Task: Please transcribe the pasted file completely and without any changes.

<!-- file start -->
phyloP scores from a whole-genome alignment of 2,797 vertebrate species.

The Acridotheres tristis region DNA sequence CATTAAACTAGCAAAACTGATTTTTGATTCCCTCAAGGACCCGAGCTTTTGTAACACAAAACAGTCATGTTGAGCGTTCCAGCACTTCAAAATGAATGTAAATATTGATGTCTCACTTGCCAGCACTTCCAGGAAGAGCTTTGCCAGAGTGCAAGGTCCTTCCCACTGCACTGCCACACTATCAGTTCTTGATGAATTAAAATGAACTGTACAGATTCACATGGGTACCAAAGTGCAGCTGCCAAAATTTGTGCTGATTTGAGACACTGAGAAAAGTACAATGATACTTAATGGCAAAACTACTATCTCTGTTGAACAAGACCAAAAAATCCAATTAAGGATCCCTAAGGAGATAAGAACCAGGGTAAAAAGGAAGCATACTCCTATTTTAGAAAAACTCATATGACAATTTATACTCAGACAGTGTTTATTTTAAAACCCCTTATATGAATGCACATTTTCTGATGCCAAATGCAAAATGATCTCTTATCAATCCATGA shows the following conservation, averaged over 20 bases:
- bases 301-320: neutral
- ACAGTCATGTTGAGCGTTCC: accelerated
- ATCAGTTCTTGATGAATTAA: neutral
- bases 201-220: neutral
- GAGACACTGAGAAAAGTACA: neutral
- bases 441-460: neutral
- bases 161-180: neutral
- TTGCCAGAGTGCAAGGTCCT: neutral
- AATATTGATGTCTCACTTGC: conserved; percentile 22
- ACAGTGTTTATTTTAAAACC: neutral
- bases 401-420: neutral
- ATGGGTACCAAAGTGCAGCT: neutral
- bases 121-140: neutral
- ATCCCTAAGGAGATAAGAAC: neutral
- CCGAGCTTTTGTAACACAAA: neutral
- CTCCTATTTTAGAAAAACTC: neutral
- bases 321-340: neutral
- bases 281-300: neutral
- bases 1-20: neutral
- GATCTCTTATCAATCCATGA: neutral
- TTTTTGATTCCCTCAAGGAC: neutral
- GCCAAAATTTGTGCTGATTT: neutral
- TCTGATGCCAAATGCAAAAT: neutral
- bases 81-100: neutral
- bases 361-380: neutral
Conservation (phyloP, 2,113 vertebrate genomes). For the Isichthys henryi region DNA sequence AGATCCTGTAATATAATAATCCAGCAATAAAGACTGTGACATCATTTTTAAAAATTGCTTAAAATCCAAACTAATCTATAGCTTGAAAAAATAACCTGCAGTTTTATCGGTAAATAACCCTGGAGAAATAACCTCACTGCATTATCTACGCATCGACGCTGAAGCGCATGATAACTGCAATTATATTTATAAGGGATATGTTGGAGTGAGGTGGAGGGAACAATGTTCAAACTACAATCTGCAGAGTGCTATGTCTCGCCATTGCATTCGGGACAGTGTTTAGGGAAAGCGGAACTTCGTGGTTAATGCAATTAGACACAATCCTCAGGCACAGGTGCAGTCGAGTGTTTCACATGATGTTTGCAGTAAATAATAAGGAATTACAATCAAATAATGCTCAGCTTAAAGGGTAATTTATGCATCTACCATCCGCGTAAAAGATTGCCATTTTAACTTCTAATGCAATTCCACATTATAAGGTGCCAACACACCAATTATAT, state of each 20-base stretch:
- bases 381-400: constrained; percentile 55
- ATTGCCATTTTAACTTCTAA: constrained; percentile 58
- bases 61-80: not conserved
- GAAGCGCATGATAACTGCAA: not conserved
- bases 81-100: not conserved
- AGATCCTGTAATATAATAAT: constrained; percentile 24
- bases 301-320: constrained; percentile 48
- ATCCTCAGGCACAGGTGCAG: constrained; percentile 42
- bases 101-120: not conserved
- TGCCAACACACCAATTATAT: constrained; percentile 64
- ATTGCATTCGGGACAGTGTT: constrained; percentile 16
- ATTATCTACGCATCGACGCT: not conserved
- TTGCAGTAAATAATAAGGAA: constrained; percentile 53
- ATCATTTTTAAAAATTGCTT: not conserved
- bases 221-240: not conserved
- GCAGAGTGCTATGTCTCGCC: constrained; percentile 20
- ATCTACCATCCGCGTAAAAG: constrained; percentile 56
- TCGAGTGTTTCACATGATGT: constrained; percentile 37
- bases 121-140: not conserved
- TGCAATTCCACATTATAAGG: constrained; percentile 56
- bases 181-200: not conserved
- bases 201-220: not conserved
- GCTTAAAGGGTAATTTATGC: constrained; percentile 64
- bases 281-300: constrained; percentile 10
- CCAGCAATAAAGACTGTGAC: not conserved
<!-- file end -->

phyloP scores from a whole-genome alignment of 2,797 vertebrate species.

The Acridotheres tristis region DNA sequence CATTAAACTAGCAAAACTGATTTTTGATTCCCTCAAGGACCCGAGCTTTTGTAACACAAAACAGTCATGTTGAGCGTTCCAGCACTTCAAAATGAATGTAAATATTGATGTCTCACTTGCCAGCACTTCCAGGAAGAGCTTTGCCAGAGTGCAAGGTCCTTCCCACTGCACTGCCACACTATCAGTTCTTGATGAATTAAAATGAACTGTACAGATTCACATGGGTACCAAAGTGCAGCTGCCAAAATTTGTGCTGATTTGAGACACTGAGAAAAGTACAATGATACTTAATGGCAAAACTACTATCTCTGTTGAACAAGACCAAAAAATCCAATTAAGGATCCCTAAGGAGATAAGAACCAGGGTAAAAAGGAAGCATACTCCTATTTTAGAAAAACTCATATGACAATTTATACTCAGACAGTGTTTATTTTAAAACCCCTTATATGAATGCACATTTTCTGATGCCAAATGCAAAATGATCTCTTATCAATCCATGA shows the following conservation, averaged over 20 bases:
- bases 301-320: neutral
- ACAGTCATGTTGAGCGTTCC: accelerated
- ATCAGTTCTTGATGAATTAA: neutral
- bases 201-220: neutral
- GAGACACTGAGAAAAGTACA: neutral
- bases 441-460: neutral
- bases 161-180: neutral
- TTGCCAGAGTGCAAGGTCCT: neutral
- AATATTGATGTCTCACTTGC: conserved; percentile 22
- ACAGTGTTTATTTTAAAACC: neutral
- bases 401-420: neutral
- ATGGGTACCAAAGTGCAGCT: neutral
- bases 121-140: neutral
- ATCCCTAAGGAGATAAGAAC: neutral
- CCGAGCTTTTGTAACACAAA: neutral
- CTCCTATTTTAGAAAAACTC: neutral
- bases 321-340: neutral
- bases 281-300: neutral
- bases 1-20: neutral
- GATCTCTTATCAATCCATGA: neutral
- TTTTTGATTCCCTCAAGGAC: neutral
- GCCAAAATTTGTGCTGATTT: neutral
- TCTGATGCCAAATGCAAAAT: neutral
- bases 81-100: neutral
- bases 361-380: neutral
Conservation (phyloP, 2,113 vertebrate genomes). For the Isichthys henryi region DNA sequence AGATCCTGTAATATAATAATCCAGCAATAAAGACTGTGACATCATTTTTAAAAATTGCTTAAAATCCAAACTAATCTATAGCTTGAAAAAATAACCTGCAGTTTTATCGGTAAATAACCCTGGAGAAATAACCTCACTGCATTATCTACGCATCGACGCTGAAGCGCATGATAACTGCAATTATATTTATAAGGGATATGTTGGAGTGAGGTGGAGGGAACAATGTTCAAACTACAATCTGCAGAGTGCTATGTCTCGCCATTGCATTCGGGACAGTGTTTAGGGAAAGCGGAACTTCGTGGTTAATGCAATTAGACACAATCCTCAGGCACAGGTGCAGTCGAGTGTTTCACATGATGTTTGCAGTAAATAATAAGGAATTACAATCAAATAATGCTCAGCTTAAAGGGTAATTTATGCATCTACCATCCGCGTAAAAGATTGCCATTTTAACTTCTAATGCAATTCCACATTATAAGGTGCCAACACACCAATTATAT, state of each 20-base stretch:
- bases 381-400: constrained; percentile 55
- ATTGCCATTTTAACTTCTAA: constrained; percentile 58
- bases 61-80: not conserved
- GAAGCGCATGATAACTGCAA: not conserved
- bases 81-100: not conserved
- AGATCCTGTAATATAATAAT: constrained; percentile 24
- bases 301-320: constrained; percentile 48
- ATCCTCAGGCACAGGTGCAG: constrained; percentile 42
- bases 101-120: not conserved
- TGCCAACACACCAATTATAT: constrained; percentile 64
- ATTGCATTCGGGACAGTGTT: constrained; percentile 16
- ATTATCTACGCATCGACGCT: not conserved
- TTGCAGTAAATAATAAGGAA: constrained; percentile 53
- ATCATTTTTAAAAATTGCTT: not conserved
- bases 221-240: not conserved
- GCAGAGTGCTATGTCTCGCC: constrained; percentile 20
- ATCTACCATCCGCGTAAAAG: constrained; percentile 56
- TCGAGTGTTTCACATGATGT: constrained; percentile 37
- bases 121-140: not conserved
- TGCAATTCCACATTATAAGG: constrained; percentile 56
- bases 181-200: not conserved
- bases 201-220: not conserved
- GCTTAAAGGGTAATTTATGC: constrained; percentile 64
- bases 281-300: constrained; percentile 10
- CCAGCAATAAAGACTGTGAC: not conserved